Sept. 10 (Bloomberg) -- Gasoline at U.S. pumps increased during the past two weeks as Hurricane Isaac shut refineries along the Gulf Coast.
The average price for regular gasoline at U.S. filling stations rose 7.85 cents in the past two weeks to $3.8376 a gallon, according to Lundberg Survey Inc.
The survey covers the two weeks ended Sept. 7 and is based on information received from about 2,500 stations by the Camarillo, California-based company. The average is up 17 cents from a year earlier. Gasoline is 13 cents below the year-to-date high of $3.9671 on April 6.
“Hurricane Isaac was the biggest individual contributor to the price increase,” Trilby Lundberg, president of Lundberg Survey, said yesterday in a telephone interview. “The storm caused refinery closures and partial closures.”
Gasoline futures on the Nymex fell 5.84 cents, or 1.9 percent, in the two weeks ended Sept. 7 to $3.0196, after the September contract expired Aug. 31 at a 13.28-cent premium to October. Prices are up 18 percent from the year-to-date low of $2.5501 on June 21.
October-delivery gasoline increased 3.8 percent during the period as Isaac shut seven plants, representing 13 percent of Gulf Coast fuel-making capacity, and forced four others to reduce operating rates.
Gasoline stockpiles declined 2.33 million barrels in the week ended Aug. 31 to 198.9 million, the lowest level since November 2008, Energy Department data showed Sept. 6.
Prices at the pump also rose as West Texas Intermediate crude on the New York Mercantile Exchange advanced 27 cents, or 0.3 percent, in two weeks to $96.42 a barrel on Sept. 7. Futures have increased 24 percent since June 28, when they fell to a year-to-date low of $77.69.
Crude oil has climbed on speculation that the Federal Reserve will move to boost stimulus efforts to offset a faltering recovery. The Federal Open Market Committee will meet Sept. 12-13 to discuss monetary policy.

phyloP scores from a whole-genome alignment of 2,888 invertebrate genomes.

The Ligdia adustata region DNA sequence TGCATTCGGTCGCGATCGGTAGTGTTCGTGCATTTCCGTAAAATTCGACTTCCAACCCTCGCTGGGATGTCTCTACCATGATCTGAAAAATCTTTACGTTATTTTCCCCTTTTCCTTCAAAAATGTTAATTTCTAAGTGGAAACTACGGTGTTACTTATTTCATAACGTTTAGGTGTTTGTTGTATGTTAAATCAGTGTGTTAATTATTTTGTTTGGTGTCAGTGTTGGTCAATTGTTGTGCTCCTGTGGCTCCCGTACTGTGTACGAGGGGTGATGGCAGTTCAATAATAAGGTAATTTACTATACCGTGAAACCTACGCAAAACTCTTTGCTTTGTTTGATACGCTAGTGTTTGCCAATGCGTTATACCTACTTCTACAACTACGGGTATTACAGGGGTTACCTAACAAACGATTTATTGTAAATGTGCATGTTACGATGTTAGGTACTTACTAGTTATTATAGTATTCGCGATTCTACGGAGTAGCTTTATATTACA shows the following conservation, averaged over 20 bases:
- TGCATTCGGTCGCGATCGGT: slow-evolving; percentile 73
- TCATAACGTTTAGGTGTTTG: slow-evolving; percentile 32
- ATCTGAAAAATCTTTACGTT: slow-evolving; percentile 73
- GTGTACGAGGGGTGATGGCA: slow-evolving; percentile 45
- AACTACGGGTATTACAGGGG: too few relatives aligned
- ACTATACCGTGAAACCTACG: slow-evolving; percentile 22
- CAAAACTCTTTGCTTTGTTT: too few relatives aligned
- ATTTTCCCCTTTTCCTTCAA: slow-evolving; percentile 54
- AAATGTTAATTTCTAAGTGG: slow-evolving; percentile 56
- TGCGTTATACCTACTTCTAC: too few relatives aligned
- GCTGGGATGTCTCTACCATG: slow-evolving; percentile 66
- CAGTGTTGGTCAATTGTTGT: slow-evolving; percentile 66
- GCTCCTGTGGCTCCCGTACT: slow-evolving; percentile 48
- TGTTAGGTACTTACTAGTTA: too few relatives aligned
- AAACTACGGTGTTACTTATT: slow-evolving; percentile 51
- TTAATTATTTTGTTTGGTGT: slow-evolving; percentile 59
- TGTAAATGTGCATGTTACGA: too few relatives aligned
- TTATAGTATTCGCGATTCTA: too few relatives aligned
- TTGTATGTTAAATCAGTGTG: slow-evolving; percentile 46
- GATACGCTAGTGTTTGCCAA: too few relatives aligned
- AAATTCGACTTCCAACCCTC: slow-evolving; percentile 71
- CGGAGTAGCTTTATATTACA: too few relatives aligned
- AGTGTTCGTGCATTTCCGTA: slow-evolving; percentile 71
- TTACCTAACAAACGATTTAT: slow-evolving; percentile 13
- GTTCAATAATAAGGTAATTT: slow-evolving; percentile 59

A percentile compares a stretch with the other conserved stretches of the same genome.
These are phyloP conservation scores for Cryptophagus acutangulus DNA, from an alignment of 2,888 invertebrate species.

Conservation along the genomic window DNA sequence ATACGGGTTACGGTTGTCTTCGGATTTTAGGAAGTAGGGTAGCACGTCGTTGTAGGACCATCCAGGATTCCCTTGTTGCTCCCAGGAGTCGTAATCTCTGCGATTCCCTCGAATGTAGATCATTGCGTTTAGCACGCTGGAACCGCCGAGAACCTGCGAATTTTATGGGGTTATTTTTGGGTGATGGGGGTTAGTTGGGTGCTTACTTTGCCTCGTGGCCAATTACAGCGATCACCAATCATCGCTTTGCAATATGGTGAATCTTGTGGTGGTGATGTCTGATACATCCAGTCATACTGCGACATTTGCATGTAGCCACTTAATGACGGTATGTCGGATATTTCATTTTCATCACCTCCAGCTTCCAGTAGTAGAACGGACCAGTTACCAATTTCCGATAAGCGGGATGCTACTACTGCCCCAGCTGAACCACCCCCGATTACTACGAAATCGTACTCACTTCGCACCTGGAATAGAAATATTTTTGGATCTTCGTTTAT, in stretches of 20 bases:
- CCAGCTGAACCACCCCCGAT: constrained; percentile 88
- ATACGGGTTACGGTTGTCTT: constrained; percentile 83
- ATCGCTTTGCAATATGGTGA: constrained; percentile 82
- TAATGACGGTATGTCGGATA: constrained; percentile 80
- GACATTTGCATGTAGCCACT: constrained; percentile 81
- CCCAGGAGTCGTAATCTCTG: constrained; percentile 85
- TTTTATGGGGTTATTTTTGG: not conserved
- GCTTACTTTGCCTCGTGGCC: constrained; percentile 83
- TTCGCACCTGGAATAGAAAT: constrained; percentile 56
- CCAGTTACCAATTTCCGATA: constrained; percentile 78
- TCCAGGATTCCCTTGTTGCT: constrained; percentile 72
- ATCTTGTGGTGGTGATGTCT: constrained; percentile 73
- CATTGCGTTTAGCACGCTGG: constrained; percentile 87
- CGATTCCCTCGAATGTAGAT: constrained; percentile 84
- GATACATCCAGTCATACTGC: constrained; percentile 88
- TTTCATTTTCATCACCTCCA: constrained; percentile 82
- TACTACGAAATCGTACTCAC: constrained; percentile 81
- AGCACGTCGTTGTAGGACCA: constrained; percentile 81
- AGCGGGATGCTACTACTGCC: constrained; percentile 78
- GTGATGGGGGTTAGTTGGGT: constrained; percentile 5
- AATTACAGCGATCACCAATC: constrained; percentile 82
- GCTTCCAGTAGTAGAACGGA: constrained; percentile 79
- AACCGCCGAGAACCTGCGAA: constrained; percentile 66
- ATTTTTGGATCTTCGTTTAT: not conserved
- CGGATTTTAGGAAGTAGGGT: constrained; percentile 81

The Labor Department reported on Sept. 7 an increase of 96,000 jobs in August, following a revised 141,000 rise in July that was smaller than initially estimated. The unemployment rate fell to 8.1 percent from 8.3 percent as 368,000 Americans left the labor force.
Pacific Investment Management Co.’s Bill Gross said the report will move the Fed closer to more quantitative easing. Fed Chairman Ben S. Bernanke said in an Aug. 31 speech in Jackson, Hole, Wyoming, that the central bank may need to do more to boost economic growth.
Any increase in gasoline prices in the coming weeks may be modest as refinery operations return to normal after Isaac, Lundberg said.
All of the refineries that were forced to shut have restarted, the plants’ operators said last week.
Oil may decline this week on speculation that U.S. Gulf of Mexico crude output will resume after Isaac, a Bloomberg survey showed.
About 13 percent of oil production from the Gulf of Mexico remained shut today, down from 95 percent on Aug. 31, according to the Bureau of Safety and Environmental Enforcement.
Sixteen of 31 analysts, or 52 percent, forecast crude will decrease through Sept. 14. Nine respondents, or 29 percent, predicted that futures will gain and six said there will be little change in prices. Last week, 59 percent of analysts projected a drop.
Regular gasoline on Long Island averaged $4.04 a gallon, according to Lundberg. Los Angeles-area retail stations averaged $4.14.
The highest price in the lower 48 U.S. states among the markets surveyed was in Chicago, where the average was $4.30 a gallon, Lundberg said. The lowest price was in El Paso, Texas, where customers paid an average of $3.44 a gallon.
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